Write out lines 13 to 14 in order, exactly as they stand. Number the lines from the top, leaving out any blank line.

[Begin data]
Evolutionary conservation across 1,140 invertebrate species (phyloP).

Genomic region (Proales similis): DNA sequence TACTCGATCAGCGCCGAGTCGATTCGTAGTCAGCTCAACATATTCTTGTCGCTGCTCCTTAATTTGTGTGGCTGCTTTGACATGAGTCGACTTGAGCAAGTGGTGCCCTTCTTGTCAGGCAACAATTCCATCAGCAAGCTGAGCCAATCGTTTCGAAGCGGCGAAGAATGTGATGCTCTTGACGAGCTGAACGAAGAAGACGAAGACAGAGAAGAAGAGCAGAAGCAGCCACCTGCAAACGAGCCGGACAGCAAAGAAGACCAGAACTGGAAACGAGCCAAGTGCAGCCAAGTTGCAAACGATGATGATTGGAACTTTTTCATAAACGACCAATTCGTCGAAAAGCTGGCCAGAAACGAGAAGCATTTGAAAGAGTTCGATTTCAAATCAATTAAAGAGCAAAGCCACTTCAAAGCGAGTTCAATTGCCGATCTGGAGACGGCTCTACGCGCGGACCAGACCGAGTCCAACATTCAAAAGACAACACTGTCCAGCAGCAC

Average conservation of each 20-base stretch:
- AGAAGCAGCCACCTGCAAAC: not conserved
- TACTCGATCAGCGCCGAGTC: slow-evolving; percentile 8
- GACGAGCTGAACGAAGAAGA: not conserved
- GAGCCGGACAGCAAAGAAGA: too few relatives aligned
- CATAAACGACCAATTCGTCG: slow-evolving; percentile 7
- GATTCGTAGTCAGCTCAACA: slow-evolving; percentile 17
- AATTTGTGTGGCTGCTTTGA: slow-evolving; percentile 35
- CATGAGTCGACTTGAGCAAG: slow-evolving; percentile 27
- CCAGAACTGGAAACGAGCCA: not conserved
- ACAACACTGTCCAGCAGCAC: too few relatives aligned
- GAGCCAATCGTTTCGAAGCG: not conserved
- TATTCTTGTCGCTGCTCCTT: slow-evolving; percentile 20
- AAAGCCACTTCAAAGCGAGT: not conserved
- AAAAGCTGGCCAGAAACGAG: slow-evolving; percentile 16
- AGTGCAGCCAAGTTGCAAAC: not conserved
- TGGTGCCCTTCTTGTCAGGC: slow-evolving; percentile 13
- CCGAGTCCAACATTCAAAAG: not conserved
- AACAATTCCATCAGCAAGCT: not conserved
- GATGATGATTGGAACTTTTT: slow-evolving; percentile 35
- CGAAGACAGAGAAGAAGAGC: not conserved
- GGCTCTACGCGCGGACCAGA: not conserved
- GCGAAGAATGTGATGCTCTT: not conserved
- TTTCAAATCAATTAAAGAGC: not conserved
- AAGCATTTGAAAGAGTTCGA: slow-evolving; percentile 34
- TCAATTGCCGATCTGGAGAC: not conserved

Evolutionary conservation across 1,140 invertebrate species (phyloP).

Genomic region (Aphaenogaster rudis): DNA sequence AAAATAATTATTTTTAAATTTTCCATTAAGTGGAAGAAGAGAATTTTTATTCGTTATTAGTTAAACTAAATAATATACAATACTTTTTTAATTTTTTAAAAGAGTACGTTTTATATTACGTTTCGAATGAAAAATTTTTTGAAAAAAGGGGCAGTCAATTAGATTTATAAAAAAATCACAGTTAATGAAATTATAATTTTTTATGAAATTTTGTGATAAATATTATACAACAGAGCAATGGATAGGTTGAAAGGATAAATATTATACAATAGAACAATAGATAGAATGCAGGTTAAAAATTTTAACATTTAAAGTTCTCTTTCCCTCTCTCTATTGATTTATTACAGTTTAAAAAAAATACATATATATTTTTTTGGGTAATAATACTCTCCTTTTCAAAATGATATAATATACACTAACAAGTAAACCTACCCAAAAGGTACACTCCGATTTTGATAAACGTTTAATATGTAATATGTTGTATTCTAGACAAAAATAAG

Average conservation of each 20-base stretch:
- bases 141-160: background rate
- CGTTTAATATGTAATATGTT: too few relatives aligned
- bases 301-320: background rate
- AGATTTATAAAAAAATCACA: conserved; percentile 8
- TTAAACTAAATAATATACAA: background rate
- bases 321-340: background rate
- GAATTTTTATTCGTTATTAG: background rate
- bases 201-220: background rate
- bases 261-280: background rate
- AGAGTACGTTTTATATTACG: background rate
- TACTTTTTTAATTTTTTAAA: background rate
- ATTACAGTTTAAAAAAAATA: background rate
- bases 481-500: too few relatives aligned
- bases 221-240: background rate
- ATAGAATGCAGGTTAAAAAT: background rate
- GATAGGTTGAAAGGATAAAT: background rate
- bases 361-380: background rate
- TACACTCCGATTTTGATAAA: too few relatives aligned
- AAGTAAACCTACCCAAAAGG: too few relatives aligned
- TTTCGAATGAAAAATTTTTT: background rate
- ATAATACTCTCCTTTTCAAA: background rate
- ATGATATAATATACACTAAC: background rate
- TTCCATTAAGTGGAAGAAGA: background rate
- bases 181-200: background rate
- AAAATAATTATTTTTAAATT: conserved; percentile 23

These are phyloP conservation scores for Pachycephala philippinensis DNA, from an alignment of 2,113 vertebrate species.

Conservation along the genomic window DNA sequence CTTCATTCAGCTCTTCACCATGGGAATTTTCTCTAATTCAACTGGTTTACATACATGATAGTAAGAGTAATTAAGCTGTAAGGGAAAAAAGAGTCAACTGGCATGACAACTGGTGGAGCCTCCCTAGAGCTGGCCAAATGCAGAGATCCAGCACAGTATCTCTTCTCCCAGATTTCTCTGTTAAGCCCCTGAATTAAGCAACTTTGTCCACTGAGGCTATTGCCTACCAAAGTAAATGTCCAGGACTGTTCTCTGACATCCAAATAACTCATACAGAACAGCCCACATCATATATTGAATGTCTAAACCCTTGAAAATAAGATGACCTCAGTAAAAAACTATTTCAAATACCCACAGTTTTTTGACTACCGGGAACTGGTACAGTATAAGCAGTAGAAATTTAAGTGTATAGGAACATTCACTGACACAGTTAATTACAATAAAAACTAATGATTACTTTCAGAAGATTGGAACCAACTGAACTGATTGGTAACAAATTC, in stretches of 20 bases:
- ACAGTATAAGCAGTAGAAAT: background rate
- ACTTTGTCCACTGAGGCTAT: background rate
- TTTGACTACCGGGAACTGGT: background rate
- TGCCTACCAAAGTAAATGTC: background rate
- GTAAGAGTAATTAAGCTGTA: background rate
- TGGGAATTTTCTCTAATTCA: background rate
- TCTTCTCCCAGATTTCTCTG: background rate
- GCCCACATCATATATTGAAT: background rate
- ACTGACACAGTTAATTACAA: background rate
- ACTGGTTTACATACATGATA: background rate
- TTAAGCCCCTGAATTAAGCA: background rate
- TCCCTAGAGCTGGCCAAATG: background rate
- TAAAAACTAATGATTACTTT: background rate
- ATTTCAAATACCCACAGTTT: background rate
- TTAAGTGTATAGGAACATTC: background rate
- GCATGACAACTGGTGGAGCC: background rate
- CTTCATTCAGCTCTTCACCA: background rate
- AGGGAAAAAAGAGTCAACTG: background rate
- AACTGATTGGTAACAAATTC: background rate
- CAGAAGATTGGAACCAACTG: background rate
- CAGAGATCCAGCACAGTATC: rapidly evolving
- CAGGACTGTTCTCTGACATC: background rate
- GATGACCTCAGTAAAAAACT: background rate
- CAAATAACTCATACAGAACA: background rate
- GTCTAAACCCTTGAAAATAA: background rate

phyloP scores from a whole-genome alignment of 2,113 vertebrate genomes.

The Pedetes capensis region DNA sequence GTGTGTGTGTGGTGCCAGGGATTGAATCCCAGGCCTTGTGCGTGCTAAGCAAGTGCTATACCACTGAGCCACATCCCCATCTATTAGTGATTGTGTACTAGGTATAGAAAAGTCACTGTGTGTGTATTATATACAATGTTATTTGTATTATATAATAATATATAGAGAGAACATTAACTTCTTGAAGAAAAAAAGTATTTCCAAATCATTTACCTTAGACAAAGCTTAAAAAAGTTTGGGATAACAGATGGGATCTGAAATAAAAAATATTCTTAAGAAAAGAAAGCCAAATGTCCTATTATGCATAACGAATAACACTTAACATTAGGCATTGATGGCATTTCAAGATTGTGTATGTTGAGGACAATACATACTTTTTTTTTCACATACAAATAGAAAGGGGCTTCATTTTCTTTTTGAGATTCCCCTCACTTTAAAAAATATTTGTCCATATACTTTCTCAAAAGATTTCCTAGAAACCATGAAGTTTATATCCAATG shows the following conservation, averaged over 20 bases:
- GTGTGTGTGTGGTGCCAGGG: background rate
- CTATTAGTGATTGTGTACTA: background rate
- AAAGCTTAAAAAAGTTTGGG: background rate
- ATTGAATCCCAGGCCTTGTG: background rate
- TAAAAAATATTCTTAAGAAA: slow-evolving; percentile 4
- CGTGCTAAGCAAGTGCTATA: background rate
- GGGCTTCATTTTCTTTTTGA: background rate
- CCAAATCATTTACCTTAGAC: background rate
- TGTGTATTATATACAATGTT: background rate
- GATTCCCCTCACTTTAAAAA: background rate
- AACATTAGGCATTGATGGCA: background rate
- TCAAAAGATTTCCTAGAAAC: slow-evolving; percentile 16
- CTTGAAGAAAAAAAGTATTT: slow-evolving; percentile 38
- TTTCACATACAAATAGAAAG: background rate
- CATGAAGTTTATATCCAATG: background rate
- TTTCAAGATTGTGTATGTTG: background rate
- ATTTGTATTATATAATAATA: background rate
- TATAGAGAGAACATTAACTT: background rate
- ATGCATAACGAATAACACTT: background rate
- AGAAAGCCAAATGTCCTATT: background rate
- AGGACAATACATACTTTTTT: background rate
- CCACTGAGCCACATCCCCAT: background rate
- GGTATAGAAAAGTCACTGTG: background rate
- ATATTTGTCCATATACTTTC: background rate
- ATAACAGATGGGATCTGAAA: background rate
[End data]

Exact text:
- ACAACACTGTCCAGCAGCAC: too few relatives aligned
- GAGCCAATCGTTTCGAAGCG: not conserved